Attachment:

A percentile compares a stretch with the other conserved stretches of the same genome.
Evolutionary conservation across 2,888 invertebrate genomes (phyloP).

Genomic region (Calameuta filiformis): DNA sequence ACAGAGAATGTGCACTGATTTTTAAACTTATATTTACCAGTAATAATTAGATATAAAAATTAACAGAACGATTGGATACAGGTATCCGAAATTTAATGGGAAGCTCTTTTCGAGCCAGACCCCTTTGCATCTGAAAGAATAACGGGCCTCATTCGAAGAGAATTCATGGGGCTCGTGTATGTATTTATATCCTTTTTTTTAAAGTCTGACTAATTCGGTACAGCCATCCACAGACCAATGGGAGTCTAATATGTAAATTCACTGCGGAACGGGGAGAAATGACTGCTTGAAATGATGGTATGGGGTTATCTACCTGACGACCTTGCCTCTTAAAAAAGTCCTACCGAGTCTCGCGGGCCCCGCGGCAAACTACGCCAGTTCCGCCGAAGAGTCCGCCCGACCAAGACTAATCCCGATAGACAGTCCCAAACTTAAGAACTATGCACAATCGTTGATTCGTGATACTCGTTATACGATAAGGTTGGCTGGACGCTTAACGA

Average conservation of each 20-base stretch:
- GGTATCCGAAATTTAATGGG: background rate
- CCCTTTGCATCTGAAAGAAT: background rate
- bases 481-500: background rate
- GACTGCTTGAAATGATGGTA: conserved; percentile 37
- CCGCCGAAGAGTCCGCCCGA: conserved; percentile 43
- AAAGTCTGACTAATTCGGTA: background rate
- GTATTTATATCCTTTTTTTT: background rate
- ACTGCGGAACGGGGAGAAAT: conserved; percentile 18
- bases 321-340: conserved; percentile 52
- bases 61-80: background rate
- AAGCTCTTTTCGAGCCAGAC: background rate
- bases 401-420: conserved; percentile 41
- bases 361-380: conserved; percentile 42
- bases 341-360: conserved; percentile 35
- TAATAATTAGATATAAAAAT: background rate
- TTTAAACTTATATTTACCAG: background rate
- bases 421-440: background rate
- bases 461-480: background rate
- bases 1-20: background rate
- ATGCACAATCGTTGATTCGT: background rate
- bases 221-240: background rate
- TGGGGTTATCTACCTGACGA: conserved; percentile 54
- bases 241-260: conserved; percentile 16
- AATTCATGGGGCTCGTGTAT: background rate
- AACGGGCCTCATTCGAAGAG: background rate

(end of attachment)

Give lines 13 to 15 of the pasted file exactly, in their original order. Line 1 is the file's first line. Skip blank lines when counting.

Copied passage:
- bases 321-340: conserved; percentile 52
- bases 61-80: background rate
- AAGCTCTTTTCGAGCCAGAC: background rate